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Santander's Botin sees growth potential in Mexico

Banco Santander, the family-controlled banking group, announced today that it will purchase the remaining 24.9% of Santander Mexico for $2.5 billion.
 
Spain-based Santander will buy the stake from Bank of America, who purchased the share in 2003 for $1.6 billion. This sale gives Santander 99.9% ownership of the Mexican unit, which is valued at $10 billion.
 
Family chairman Emilio Botin (pictured) said: "This acquisition reinforces Santander's commitment to Mexico, a country with a very positive outlook for growth, and furthers the geographic diversification of our group."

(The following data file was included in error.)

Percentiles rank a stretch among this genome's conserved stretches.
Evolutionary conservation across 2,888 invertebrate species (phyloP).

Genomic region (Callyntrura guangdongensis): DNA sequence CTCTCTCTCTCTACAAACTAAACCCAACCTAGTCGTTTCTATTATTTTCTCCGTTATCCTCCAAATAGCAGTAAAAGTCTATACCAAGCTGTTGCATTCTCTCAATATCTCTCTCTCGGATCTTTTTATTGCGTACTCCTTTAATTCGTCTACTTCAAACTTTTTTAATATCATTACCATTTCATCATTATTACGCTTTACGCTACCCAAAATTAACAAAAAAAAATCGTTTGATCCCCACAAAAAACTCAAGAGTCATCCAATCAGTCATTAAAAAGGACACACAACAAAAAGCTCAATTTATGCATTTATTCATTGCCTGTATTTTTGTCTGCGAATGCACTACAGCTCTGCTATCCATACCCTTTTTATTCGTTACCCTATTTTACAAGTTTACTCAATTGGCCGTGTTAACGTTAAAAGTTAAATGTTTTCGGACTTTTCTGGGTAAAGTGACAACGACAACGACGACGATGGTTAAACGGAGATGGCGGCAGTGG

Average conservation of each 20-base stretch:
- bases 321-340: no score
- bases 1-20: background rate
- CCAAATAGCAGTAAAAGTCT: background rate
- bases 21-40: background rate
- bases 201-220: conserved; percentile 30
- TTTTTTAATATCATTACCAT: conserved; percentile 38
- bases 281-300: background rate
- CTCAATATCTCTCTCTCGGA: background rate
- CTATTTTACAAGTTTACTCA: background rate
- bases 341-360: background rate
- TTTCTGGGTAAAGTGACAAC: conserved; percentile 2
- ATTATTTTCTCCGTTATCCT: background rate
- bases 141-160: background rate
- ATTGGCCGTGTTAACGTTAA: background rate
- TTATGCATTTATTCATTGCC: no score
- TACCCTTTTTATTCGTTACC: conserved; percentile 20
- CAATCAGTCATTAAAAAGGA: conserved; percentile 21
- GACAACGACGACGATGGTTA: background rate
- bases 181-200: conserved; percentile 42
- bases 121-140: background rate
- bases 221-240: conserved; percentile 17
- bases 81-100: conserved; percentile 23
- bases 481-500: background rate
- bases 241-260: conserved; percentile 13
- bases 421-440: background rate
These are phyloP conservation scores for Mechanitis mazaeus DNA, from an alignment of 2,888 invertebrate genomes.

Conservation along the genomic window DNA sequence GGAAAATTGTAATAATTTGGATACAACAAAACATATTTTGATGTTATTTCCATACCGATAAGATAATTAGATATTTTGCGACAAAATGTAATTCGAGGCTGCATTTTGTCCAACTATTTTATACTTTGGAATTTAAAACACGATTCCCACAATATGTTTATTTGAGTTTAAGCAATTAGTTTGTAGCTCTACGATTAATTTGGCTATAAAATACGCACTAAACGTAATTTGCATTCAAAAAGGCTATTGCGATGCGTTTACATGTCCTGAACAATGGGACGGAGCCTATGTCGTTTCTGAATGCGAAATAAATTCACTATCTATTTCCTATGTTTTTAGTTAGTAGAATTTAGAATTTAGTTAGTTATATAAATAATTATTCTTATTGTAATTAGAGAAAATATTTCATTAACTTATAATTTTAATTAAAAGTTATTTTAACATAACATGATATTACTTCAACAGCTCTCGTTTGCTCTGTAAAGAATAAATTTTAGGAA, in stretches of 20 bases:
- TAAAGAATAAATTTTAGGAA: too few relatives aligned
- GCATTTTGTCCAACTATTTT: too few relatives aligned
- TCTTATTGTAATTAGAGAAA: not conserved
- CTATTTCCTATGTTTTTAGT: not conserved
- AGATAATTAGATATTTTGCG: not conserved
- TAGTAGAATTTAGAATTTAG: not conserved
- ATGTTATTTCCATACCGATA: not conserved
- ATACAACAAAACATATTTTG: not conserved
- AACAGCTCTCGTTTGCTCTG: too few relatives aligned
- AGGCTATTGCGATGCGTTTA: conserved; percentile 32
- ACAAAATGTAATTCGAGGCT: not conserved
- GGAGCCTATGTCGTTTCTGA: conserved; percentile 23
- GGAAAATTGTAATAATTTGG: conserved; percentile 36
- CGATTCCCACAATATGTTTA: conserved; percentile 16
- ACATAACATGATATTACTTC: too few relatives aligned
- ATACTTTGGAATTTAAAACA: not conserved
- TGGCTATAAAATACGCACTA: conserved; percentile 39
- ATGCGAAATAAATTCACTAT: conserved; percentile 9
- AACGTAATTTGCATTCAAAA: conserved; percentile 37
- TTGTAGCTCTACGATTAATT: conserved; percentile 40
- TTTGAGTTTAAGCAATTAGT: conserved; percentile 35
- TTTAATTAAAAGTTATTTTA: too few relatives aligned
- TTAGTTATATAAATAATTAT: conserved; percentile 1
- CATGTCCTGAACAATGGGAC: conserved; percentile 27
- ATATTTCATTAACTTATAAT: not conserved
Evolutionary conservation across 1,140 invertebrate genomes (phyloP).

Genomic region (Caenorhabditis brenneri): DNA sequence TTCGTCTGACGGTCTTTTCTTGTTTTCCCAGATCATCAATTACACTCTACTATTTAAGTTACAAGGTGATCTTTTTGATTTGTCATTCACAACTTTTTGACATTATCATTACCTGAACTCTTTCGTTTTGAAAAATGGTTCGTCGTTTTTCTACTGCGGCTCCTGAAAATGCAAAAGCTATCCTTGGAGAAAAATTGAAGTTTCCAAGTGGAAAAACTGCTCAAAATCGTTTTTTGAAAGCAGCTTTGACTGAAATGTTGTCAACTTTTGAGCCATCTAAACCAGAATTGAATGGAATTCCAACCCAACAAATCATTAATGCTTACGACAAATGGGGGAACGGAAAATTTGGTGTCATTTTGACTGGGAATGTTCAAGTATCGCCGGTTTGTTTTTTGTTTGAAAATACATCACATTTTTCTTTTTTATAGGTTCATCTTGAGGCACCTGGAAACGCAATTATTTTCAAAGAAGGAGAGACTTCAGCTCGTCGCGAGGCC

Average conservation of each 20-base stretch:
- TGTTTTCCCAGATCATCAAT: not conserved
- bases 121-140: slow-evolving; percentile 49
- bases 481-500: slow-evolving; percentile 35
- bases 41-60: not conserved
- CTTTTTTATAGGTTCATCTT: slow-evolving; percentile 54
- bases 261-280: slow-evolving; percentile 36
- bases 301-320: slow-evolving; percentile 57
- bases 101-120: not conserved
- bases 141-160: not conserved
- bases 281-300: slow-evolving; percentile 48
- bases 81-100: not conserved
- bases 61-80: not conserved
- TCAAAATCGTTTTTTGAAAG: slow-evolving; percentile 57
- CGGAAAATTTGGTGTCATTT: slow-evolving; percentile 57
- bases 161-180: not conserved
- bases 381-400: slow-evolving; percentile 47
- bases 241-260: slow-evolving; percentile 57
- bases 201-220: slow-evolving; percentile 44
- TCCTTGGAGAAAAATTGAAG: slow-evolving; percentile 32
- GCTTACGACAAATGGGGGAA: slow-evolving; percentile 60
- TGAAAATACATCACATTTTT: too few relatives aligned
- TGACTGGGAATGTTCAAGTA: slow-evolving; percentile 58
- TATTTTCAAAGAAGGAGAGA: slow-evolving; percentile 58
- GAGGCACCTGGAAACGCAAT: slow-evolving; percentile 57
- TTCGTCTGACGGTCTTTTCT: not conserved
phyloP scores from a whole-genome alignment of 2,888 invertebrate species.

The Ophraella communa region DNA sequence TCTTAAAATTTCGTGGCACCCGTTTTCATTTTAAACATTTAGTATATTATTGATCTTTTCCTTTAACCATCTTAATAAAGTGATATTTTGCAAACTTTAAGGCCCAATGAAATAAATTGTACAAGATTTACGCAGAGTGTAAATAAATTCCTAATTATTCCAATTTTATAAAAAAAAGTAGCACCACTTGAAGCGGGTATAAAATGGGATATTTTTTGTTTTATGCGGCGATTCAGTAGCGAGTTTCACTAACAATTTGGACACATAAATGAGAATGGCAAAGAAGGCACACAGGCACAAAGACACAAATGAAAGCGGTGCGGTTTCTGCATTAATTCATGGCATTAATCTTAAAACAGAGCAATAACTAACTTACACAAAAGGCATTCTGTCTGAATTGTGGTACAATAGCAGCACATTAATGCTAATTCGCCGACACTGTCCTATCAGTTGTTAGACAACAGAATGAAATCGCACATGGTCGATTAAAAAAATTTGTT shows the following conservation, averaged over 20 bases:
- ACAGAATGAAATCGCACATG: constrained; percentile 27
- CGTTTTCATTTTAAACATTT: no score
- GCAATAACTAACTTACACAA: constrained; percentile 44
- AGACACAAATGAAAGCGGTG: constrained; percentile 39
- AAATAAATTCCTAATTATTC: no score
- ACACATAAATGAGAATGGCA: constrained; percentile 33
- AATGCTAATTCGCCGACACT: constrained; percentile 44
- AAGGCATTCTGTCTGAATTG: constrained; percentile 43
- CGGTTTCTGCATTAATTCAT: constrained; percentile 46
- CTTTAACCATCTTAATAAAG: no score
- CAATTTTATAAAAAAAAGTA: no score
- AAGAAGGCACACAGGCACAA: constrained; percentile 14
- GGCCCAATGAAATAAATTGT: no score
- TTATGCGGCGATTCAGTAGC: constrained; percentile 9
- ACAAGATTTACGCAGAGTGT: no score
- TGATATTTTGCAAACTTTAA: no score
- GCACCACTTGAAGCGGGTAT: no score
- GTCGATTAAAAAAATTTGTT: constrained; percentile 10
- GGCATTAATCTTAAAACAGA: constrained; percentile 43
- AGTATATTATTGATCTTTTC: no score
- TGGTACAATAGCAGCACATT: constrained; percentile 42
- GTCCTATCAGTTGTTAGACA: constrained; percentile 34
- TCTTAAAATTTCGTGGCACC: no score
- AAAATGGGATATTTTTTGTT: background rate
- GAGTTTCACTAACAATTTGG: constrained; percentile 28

The statement went on to outline the company's reasons for the purchase: "Mexico is one of the group's key markets, with high growth potential due to the low level of use of banking services in the country and the sound, efficient and competitive business model of the Mexican subsidiary.
 
"With full ownership of the bank, Mexico's contribution to the group's profits will increase by two percentage points to 7%," it said.
 
Santander is the third largest financial group in Mexico and Spain's largest bank with revenues of €29.4 billion in 2009. The Botin family has managed Banco Santander since 1857, but until Emilio took over in 1986 it was a small, regional bank.
 
Emilio was awarded CampdenFB.com's inaugural Family Business Leader of the Year award in 2008. (Continue reading here)

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